Management proposed last offseason to institute a 20-second pitch clock, allow one trip to the mound by a catcher per pitcher each inning and raise the bottom of the strike zone from just beneath the kneecap to its pre-1996 level at the top of the kneecap. The union didn't agree, and clubs have the right to impose those changes unilaterally for 2018.

Players and MLB have held initial bargaining since summer, and MLB chief legal officer Dan Halem said this week he would like an agreement by mid-January.

"My preferred path is a negotiated agreement with the players, but if we can't get an agreement we are going to have rule changes in 2018 one way or the other," baseball commissioner Rob Manfred said Thursday after a quarterly owners' meeting.

Nine-inning games averaged a record 3 hours, 5 minutes during the regular season and 3:29 during the postseason.

Corey Kluber beats Chris Sale for American League Cy Young

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Corey Kluber beats Chris Sale for American League Cy Young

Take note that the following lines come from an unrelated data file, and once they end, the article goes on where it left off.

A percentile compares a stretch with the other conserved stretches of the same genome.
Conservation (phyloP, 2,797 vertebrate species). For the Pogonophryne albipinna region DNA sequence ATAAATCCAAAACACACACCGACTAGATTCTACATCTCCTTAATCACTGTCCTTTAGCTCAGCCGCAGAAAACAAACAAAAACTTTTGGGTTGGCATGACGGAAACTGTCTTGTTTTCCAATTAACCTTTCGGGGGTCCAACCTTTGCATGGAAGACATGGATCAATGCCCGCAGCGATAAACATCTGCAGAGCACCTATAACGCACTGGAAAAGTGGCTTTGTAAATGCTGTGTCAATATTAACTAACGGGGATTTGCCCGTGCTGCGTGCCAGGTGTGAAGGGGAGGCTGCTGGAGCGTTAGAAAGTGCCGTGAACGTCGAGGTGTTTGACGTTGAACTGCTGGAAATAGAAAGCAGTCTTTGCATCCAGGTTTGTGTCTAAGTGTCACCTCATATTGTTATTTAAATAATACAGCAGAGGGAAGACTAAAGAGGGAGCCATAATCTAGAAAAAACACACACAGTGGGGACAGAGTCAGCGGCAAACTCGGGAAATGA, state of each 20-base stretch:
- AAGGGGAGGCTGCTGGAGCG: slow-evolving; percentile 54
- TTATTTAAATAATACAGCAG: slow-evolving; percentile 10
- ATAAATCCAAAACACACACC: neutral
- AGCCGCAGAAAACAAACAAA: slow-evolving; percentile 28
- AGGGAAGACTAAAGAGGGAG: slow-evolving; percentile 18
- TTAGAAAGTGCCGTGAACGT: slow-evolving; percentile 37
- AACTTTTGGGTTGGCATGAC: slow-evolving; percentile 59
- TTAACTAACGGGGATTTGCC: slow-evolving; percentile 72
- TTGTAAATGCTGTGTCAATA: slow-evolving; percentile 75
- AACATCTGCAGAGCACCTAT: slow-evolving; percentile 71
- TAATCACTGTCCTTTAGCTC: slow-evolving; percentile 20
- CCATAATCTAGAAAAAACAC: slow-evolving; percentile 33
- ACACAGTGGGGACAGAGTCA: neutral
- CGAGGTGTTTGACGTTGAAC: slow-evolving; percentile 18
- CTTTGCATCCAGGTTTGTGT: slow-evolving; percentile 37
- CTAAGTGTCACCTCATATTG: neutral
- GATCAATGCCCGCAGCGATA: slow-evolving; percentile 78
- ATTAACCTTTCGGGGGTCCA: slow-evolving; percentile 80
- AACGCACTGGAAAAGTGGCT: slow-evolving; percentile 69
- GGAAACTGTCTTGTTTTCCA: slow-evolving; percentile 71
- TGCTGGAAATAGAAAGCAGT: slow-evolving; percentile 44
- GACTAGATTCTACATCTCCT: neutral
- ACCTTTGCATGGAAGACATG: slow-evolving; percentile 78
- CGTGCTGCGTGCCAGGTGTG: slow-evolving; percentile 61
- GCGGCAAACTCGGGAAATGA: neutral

Max Scherzer heard his name and thrust his arms in the air, shouting and smiling big before turning to kiss his wife.

Corey Kluber, on the other hand, gulped once and blinked.

Two aces, two different styles - and now another Cy Young Award for each.

The animated Scherzer of the Washington Nationals coasted to his third Cy Young, winning Wednesday for the second straight year in the National League. He breezed past Los Angeles Dodgers ace Clayton Kershaw, drawing 27 of the 30 first-place votes in balloting by members of the Baseball Writers' Association of America.

Kluber's win was even more of a runaway. The Cleveland Indians ace took 28 first-place votes, easily outpacing Chris Sale of the Boston Red Sox for his second AL Cy Young.

Scherzer yelled "yes!" when his award was announced on MLB Network, a reaction in keeping with his expressive reputation. He showed that intensity often this year, whether he was cursing under his breath like a madman during his delivery or demanding - also with expletives - that manager Dusty Baker leave him in the game.

Just a little different than the pitcher they call "Klubot." Kluber was stoic as ever when announced as the AL winner. He swallowed hard but otherwise didn't react, only showing the hint of a smile moments later when answering questions.

Not that he wasn't thrilled.